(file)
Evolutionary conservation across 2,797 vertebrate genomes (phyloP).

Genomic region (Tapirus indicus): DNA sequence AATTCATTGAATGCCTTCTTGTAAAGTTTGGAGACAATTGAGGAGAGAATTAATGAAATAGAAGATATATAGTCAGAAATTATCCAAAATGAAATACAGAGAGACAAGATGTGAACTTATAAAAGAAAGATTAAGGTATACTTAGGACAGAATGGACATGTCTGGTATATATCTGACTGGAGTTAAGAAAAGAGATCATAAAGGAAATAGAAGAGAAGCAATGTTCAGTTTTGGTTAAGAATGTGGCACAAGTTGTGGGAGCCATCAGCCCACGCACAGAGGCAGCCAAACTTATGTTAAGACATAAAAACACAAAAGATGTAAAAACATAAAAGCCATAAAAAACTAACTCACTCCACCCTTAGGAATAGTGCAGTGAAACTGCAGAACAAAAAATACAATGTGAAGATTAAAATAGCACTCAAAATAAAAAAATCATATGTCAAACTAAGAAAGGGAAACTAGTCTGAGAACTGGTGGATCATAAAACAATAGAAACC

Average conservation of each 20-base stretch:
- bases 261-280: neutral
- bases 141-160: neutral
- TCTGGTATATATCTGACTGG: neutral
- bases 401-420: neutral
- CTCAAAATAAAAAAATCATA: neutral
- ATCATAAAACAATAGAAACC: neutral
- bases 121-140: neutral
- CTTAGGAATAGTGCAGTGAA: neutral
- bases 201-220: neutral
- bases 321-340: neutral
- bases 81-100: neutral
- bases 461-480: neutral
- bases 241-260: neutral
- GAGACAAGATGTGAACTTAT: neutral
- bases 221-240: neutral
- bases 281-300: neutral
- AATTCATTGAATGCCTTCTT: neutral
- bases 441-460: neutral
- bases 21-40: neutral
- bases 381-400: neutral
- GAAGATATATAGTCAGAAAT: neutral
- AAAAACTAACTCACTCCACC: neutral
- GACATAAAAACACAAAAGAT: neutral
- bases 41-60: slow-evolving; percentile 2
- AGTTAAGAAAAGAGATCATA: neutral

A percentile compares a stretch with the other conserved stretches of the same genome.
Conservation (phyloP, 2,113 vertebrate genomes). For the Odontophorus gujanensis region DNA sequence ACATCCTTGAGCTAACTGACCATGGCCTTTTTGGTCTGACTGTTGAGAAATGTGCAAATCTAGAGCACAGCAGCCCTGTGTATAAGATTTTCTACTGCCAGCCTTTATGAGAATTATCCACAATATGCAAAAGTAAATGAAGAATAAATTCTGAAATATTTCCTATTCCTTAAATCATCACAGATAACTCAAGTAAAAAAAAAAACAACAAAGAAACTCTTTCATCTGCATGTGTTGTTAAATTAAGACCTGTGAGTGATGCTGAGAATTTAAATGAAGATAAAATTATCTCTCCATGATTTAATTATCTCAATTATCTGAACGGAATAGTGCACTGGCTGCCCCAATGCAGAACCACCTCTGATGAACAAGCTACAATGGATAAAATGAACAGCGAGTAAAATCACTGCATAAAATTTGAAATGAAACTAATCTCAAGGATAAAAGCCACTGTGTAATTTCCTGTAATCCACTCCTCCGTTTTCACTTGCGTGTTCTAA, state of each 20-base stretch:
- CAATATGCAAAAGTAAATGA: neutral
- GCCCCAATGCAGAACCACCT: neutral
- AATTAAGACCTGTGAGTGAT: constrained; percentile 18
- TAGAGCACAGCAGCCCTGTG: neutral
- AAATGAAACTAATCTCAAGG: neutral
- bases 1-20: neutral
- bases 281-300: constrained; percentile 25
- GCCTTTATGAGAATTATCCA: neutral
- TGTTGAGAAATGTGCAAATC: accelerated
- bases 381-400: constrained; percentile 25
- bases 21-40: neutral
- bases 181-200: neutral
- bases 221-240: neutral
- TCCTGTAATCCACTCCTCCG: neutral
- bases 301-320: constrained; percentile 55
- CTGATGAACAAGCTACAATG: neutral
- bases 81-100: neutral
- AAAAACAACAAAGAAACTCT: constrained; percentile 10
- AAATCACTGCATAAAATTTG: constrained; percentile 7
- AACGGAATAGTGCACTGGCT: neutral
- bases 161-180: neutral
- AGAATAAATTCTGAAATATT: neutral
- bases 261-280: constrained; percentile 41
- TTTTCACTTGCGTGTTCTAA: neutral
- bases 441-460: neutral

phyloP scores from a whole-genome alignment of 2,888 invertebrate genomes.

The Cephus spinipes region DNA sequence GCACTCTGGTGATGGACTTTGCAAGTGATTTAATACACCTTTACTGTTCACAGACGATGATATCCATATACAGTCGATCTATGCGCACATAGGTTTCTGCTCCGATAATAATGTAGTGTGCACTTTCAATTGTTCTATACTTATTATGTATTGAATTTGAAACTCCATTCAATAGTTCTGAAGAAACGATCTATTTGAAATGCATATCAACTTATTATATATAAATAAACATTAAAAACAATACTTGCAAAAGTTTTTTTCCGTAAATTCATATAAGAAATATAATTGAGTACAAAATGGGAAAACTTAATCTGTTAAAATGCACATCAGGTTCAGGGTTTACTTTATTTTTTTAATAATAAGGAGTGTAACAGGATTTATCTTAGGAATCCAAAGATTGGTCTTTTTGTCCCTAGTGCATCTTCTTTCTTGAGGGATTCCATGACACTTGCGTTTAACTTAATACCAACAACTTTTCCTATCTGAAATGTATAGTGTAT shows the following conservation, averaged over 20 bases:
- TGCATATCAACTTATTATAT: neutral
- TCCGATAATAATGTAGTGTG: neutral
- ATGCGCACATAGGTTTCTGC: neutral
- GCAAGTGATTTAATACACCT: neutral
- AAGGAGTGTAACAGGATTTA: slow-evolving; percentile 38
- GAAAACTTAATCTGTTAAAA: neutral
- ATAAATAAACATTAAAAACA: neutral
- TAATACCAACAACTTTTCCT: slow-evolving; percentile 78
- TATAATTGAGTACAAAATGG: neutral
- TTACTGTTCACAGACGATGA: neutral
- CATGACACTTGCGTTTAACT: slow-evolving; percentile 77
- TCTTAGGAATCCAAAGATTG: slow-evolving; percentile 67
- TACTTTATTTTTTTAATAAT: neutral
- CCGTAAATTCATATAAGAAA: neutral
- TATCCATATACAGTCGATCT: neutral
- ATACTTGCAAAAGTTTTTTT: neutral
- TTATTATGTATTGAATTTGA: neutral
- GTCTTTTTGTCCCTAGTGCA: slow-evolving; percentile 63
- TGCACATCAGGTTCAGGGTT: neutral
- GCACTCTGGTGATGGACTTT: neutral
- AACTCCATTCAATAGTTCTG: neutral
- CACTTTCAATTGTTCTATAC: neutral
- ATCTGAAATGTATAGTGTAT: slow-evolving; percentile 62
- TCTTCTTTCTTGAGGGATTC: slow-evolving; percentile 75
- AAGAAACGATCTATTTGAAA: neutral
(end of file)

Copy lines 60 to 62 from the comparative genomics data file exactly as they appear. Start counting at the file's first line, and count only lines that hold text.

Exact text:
- ATGCGCACATAGGTTTCTGC: neutral
- GCAAGTGATTTAATACACCT: neutral
- AAGGAGTGTAACAGGATTTA: slow-evolving; percentile 38